Current trends in materials and life sciences are flanked by the need to push detection limits to single molecules or single cells, enable the characterization of increasingly complex matrices or sophisticated nanostructures, speed up the time of analysis, reduce instrument complexity and costs, and improve the reliability of data. This requires suitable analytical tools such as spectroscopic, separation and imaging techniques, mass spectrometry, and hyphenated techniques as well as sensors and their adaptation to application-specific challenges in the environmental, food, consumer product, health sector, nanotechnology, and bioanalysis. Increasing concerns about health threatening known or emerging pollutants in drinking water, consumer products, and food and about the safety of nanomaterials led to a new awareness of the importance of analytical sciences. Another important driver in this direction is the increasing demand by legislation, particularly in view of the 17 sustainable development goals by the United Nations addressing clean energy, industry, and innovation, sustainable cities, clean water, and responsible consumption and production. In this respect, also the development of analytical methods that enable the characterization of material flows in production processes and support recycling concepts of precious raw materials becomes more and more relevant. In the future, this will provide the basis for greener production in the chemical industry utilizing recycled or sustainable starting materials. This makes analytical chemistry an essential player in terms of the circular economy helping to increase the sustainability of production processes. In the life sciences sector, products based on proteins, such as therapeutic and diagnostic antibodies, increase in importance. These increasingly biotechnologically produced functional biomolecules pose a high level of complexity of matrix and structural features that can be met only by highly advanced methods for separation, characterization, and detection. In addition, metrological traceability and target definition are still significant challenges for the future, particularly in the life sciences. However, innovative reference materials as required for the health and food sector and the characterization of advanced materials can only be developed when suitable analytical protocols are available. The so-called reproducibility crisis in sciences underlines the importance of improved measures of quality control for all kinds of measurements and material characterization. This calls for thorough method validation concepts, suitable reference materials, and regular interlaboratory comparisons of measurements as well as better training of scientists in analytical sciences.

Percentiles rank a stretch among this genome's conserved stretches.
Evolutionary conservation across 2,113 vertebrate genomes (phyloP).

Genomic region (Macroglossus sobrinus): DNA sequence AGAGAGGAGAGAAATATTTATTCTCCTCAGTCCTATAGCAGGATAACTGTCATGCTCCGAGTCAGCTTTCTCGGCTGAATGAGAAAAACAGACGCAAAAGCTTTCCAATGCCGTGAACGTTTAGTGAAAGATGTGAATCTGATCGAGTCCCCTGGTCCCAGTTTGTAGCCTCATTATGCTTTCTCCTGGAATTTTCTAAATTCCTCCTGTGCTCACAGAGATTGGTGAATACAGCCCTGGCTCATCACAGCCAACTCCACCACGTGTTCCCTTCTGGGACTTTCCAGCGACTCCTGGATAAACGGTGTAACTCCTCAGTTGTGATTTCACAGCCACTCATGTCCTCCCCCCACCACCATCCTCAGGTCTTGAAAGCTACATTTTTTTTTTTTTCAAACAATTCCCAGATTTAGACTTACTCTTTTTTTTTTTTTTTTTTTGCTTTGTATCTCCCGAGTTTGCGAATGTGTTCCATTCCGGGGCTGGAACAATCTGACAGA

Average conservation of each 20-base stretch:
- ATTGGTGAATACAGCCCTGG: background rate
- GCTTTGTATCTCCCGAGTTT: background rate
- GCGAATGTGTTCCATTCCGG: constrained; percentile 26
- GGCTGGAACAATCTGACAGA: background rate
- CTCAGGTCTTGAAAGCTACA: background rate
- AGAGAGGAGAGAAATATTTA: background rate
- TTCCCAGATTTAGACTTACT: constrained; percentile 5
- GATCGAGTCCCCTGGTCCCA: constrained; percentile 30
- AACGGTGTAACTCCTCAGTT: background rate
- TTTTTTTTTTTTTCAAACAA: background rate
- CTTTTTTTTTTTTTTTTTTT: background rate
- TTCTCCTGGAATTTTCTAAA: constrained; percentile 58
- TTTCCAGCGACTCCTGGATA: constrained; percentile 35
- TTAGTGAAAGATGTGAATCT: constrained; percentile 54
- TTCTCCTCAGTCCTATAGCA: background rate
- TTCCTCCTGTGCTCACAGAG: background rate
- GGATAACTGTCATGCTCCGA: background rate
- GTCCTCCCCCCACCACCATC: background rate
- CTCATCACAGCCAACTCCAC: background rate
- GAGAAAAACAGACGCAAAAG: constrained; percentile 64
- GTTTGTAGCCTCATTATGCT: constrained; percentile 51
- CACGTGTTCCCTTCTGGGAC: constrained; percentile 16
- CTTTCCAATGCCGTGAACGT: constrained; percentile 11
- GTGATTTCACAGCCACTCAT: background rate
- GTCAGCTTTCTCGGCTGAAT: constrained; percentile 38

The important contribution of analytical sciences to these developments is highlighted by a broad collection of research papers, trend articles, and critical reviews from these different application fields. Special emphasis is dedicated to often-overlooked quality assurance and reference materials.

Biographies

is Head of the Division Biophotonics at the Federal Institute for Materials Research and Testing (BAM). She received her Ph.D. on semiconductor quantum dots from the Technical University Berlin and has then carried out research stages at the University of Texas at Austin and the University of Ottawa focused on the development of functional optical materials and luminescent methods for their characterization. She is co-chair of the steering committee of the Methods and Applications in Fluorescence (MAF) conference series and member of the Editorial Advisory Board of the journals Bioconjugate Chemistry and Methods in Applications in Fluorescence (MAF) and serves as Editorial Board Member for Scientific Reports . She currently leads the “Expert Group Chemists for Government Agencies and the Public Sector” of the German Chemical Society (GDCh) and acts as German expert on luminescent nanomaterials in international standardization committees. Her research interests are focused on molecular and nanocrystalline emitters for the UV/vis/NIR/SWIR, stimuli-responsive optical probes, signal enhancement, multiplexing, and encoding strategies as well as concepts for validating optical-spectroscopic measurements and developing optical reference materials.